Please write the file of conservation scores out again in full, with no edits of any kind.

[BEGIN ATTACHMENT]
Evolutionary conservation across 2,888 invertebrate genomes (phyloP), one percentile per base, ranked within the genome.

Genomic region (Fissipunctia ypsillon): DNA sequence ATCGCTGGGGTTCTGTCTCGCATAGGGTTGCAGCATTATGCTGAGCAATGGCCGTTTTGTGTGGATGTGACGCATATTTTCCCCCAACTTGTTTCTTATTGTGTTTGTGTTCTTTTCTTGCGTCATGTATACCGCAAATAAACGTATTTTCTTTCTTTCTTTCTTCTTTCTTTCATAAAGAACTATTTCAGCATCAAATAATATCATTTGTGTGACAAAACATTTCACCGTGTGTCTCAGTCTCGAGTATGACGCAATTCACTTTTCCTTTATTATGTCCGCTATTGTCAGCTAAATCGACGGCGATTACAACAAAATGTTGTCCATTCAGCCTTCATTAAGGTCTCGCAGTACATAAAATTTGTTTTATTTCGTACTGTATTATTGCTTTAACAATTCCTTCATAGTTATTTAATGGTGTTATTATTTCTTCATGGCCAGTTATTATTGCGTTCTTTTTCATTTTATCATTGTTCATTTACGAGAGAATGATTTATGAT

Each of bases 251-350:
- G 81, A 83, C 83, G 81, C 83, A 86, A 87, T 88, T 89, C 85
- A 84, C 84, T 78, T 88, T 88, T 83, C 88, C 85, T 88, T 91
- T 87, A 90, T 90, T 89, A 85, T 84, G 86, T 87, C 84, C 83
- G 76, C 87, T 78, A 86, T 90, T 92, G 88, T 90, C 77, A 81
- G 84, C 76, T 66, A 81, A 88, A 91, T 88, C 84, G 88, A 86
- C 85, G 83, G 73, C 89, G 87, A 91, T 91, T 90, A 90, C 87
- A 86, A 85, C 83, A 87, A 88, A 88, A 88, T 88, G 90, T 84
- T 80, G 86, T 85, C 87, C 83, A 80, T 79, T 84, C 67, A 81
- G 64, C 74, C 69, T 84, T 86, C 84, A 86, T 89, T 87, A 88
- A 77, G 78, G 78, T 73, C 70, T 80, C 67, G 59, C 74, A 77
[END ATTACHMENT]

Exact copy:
Evolutionary conservation across 2,888 invertebrate genomes (phyloP), one percentile per base, ranked within the genome.

Genomic region (Fissipunctia ypsillon): DNA sequence ATCGCTGGGGTTCTGTCTCGCATAGGGTTGCAGCATTATGCTGAGCAATGGCCGTTTTGTGTGGATGTGACGCATATTTTCCCCCAACTTGTTTCTTATTGTGTTTGTGTTCTTTTCTTGCGTCATGTATACCGCAAATAAACGTATTTTCTTTCTTTCTTTCTTCTTTCTTTCATAAAGAACTATTTCAGCATCAAATAATATCATTTGTGTGACAAAACATTTCACCGTGTGTCTCAGTCTCGAGTATGACGCAATTCACTTTTCCTTTATTATGTCCGCTATTGTCAGCTAAATCGACGGCGATTACAACAAAATGTTGTCCATTCAGCCTTCATTAAGGTCTCGCAGTACATAAAATTTGTTTTATTTCGTACTGTATTATTGCTTTAACAATTCCTTCATAGTTATTTAATGGTGTTATTATTTCTTCATGGCCAGTTATTATTGCGTTCTTTTTCATTTTATCATTGTTCATTTACGAGAGAATGATTTATGAT

Each of bases 251-350:
- G 81, A 83, C 83, G 81, C 83, A 86, A 87, T 88, T 89, C 85
- A 84, C 84, T 78, T 88, T 88, T 83, C 88, C 85, T 88, T 91
- T 87, A 90, T 90, T 89, A 85, T 84, G 86, T 87, C 84, C 83
- G 76, C 87, T 78, A 86, T 90, T 92, G 88, T 90, C 77, A 81
- G 84, C 76, T 66, A 81, A 88, A 91, T 88, C 84, G 88, A 86
- C 85, G 83, G 73, C 89, G 87, A 91, T 91, T 90, A 90, C 87
- A 86, A 85, C 83, A 87, A 88, A 88, A 88, T 88, G 90, T 84
- T 80, G 86, T 85, C 87, C 83, A 80, T 79, T 84, C 67, A 81
- G 64, C 74, C 69, T 84, T 86, C 84, A 86, T 89, T 87, A 88
- A 77, G 78, G 78, T 73, C 70, T 80, C 67, G 59, C 74, A 77